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Top Ten Reasons to Live in Finland


10. They Color Code Everything

When you pay for a bus pass they ask you to choose between an entire box of different colors for the plastic case. This not only solves the problem of "card-clash" as the British winningly call it, it also gives the purchaser a sense of ownership in the decision-making process. The same thing happens when you get a library card from the university: "which color card would you like?" is the standard response to requests for a library card (try that at your university at home). I think this focus on bright colors and personal selection was developed to prevent Finnish people from suffering excessively from Seasonal Affective Disorder.

Color-Coded Bus Pass Holders

9. You Never Have to Wait for Anything

Instead, you mill around at the cash registers until you realize that no one else is queuing - they're all milling around too. And then you realize you need to press a button and take a number. But here's the beauty part: the numbers are triaged by tasks, so that you are in the queue of people that only do the things that you want to do (and not, as in the post office, spending forever trying to send a package to Antarctica, or as in the bank, asking the nice lady behind the counter to come around and help her with the app on her new smart phone). And then you stand around chatting to people in the milling area, or you pick up a tube of toothpaste that you needed - it's just brilliant. The Finns are the most efficient people in the world.

8. They Have a Target

Tampere Even Has a Moomin Museum - c'mon

At least I think so, it's called "Tokmanni" and has a red dot and is in the basement of the city square. I bought an iron and an ironing board there (had to go back for the ironing board, since I was using my flashy new purple bus pass), and some walking sticks (everyone over a certain age uses them), and a toaster and a coffee maker (how did the person whose flat I'm using even live???).

7. The Lichens Are Amazing

Lichens of Nasijarvi (The North Lake)
Lichens of Pyhajarvi (The South Lake)

When I was eight I did a botany project on the lichens of Botley. I didn't ever learn anything (does anyone?) but I remember being strangely fascinated by the shapes and colors of the lichens. Having seen Annihilation on the plane over, I now realize that lichens are a dangerous menace and need to be respected. I'm teaching a course here on the Contemporary Pastoral in which all plants are out to get humans (The Overstory, "The Bad Graft," Bloodchild) and reading up on the scientific literature of neurobiology (the Wood Wide Web). 5 minutes from me there is a huge lake with rocks covered with lichens; 10 minutes the other way there is a less huge lake with rocks - you guessed it - covered with lichens.

6. Finnish Names Are Adorable

Miss O Mimosa San

On the way to work there are several preschools - Tampere seems to have a thriving education business. There's always a line of kids being shepherded somewhere, and I saw parents with the same "we-have-to-do-this" look as they let their children run in the Super Park for Pointless Bouncing Around as we have going into Magic Mountain. I saw through a window that one cubbyhole said "Sofia" and was going to take a picture, only to discover that her cubbymate was called "Mimosa." Now that's adorable.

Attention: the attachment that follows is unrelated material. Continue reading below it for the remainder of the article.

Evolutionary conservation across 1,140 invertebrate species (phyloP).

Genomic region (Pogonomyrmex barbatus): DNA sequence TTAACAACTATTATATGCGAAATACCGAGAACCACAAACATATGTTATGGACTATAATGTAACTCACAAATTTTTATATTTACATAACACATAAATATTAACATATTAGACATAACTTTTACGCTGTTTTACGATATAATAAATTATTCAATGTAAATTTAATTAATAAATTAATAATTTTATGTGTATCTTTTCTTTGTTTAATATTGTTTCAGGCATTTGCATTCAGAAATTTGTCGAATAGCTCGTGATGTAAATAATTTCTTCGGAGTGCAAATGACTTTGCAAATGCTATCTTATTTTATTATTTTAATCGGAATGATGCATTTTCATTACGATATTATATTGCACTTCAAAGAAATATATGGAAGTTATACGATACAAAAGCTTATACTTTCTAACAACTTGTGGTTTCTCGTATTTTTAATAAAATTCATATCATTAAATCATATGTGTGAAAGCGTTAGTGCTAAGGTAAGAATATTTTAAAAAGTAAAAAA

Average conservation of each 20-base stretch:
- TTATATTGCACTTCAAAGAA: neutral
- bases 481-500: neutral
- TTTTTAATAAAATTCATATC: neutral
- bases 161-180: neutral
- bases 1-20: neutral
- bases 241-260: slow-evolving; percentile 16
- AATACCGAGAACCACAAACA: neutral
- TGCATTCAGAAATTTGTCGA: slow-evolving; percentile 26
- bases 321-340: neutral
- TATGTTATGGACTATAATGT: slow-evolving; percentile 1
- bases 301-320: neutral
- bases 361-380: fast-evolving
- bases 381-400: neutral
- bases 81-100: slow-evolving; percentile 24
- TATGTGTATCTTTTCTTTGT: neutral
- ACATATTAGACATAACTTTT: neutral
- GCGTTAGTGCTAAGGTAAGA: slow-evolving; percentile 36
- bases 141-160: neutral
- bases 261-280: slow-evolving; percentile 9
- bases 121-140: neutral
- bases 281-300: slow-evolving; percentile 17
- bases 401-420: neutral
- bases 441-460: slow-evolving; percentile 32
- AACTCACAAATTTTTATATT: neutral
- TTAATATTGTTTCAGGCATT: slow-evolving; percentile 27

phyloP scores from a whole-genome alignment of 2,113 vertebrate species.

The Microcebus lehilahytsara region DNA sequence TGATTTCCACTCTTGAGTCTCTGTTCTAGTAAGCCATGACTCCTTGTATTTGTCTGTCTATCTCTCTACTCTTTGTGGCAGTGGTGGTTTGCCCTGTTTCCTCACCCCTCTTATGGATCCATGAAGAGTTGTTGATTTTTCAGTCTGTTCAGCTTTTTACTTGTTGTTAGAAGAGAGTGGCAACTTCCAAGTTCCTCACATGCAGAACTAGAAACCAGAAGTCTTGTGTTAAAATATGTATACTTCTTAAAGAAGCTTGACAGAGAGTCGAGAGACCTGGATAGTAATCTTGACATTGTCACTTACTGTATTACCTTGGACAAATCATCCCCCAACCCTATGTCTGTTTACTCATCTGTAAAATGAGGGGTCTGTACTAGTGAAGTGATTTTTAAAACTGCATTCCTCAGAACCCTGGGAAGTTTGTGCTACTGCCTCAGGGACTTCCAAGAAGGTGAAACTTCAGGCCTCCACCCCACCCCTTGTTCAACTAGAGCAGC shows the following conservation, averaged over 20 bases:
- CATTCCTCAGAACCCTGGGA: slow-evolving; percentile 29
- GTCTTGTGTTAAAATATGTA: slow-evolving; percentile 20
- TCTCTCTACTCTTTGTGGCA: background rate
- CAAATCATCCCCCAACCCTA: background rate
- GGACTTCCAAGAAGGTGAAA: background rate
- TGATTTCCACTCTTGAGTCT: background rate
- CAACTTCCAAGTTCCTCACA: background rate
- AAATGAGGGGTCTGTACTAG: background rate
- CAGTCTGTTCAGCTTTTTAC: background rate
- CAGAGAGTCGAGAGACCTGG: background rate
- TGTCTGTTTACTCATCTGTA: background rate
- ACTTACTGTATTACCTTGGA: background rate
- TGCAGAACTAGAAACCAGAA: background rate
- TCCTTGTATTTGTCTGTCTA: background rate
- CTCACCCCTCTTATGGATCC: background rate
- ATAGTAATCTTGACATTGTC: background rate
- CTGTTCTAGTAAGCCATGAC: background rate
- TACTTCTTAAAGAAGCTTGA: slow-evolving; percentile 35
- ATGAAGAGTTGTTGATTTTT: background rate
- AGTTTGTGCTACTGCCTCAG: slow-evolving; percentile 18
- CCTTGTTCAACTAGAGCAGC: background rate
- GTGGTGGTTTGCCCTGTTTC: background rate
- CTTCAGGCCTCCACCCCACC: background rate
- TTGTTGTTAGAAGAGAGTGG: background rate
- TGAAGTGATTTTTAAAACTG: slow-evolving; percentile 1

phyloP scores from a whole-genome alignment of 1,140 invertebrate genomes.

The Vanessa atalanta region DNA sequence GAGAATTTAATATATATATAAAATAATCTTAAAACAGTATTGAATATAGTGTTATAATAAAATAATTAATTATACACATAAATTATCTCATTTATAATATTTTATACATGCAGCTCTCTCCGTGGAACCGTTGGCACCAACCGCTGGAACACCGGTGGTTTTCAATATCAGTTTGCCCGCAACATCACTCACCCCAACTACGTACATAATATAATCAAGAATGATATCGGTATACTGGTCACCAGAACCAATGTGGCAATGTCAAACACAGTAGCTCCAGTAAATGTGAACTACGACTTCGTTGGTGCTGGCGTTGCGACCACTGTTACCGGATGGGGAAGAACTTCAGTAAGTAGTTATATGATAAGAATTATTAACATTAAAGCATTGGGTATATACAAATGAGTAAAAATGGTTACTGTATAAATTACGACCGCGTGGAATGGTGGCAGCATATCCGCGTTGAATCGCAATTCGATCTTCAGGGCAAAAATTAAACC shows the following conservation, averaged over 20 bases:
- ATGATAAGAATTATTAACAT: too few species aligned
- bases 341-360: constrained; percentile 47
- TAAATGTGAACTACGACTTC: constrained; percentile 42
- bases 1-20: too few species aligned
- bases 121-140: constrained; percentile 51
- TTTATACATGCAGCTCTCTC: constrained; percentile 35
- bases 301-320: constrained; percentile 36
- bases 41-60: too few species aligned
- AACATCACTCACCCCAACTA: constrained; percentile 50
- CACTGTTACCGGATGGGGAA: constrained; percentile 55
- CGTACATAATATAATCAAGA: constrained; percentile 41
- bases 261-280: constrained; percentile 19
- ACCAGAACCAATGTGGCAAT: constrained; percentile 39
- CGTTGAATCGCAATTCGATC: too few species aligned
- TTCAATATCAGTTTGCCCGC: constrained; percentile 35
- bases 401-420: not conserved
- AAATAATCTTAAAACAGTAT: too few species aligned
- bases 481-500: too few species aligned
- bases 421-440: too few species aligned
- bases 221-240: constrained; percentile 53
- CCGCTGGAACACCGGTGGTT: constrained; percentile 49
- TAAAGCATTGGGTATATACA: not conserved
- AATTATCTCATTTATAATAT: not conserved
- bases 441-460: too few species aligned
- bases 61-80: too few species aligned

5. Tampere is Just the Coolest Place to Live

You'll have to take my word for this - I've run out of coffee and this is already too long. Here are some black-and-white pictures - there's more at the Finland Photo site.

The Finlayson Mill (Bloody Scots - They Get Everywhere Before Everyone Else)
Finns at the Kauppahalle (Market Hall)

4. Everything Works

It's really amazing - I have a Finnish ID number that begins with the eight digits of my birthday and I have it FOR LIFE. I'm getting a bank account on Monday because I have an employment contract that let me pay taxes, but because of my pension I had to pay 35% (why did I tell them I had a pension?) so they worked it out that they could tax me "at source" and only pay 10%. Would the IRS ever do that? I went in to get a city library card, took a number, milled around, showed them my Finnish ID, got a card (no color choice - missed a step there), went to the music area to see if they had any copies of Beethoven's Late Piano Sonatas and they had LIKE SIXTEEN OF THEM. Went over to the CD area to see if they had a copy of Sviataslav Richter playing the Well Tempered Clavier since the Chair recommended it ("he's an intellectual, you can tell by the way he plays"), and they DID and IT'S PLAYING NOW. Plus what kind of Chair actually cares about different recordings of Bach?

3. They Have More Hairdressers Per Capita Than Anywhere in the World

I'm bald, so that's actually not much of a selling point for me. But you would be amazed how many hairdressers there are. Finns must really care about their hair, which is weird, since they always wear thick woolen hats.

2. Recycling is Fun!

Carina the Frowning Finn

I collected the previous flat owner's empties (what is it with academics and going away parties?) and made 3 Euros and 50 cents in refunds. He had stored all the cardboard he had ever received in closet space that I actually needed so I walked it down to the Kartonki (cardboard) receptacle and threw it away. Biojati (biohazardous waste) goes in the white bag, Paperi (paper) in the paper receptacle, Lasi (glass that doesn't earn a refund) in the glass receptacle, Metalli (metal) ditto, and the rest goes in a purple bag marked "Loser." There's actually a picture of a frowning Finn on the inside label of the ice cream cartons saying "This is plastic! Don't throw away with the paper carton or I won't be your friend!"

And the number one reason to live in Finland:

1. There Are No Bugs!

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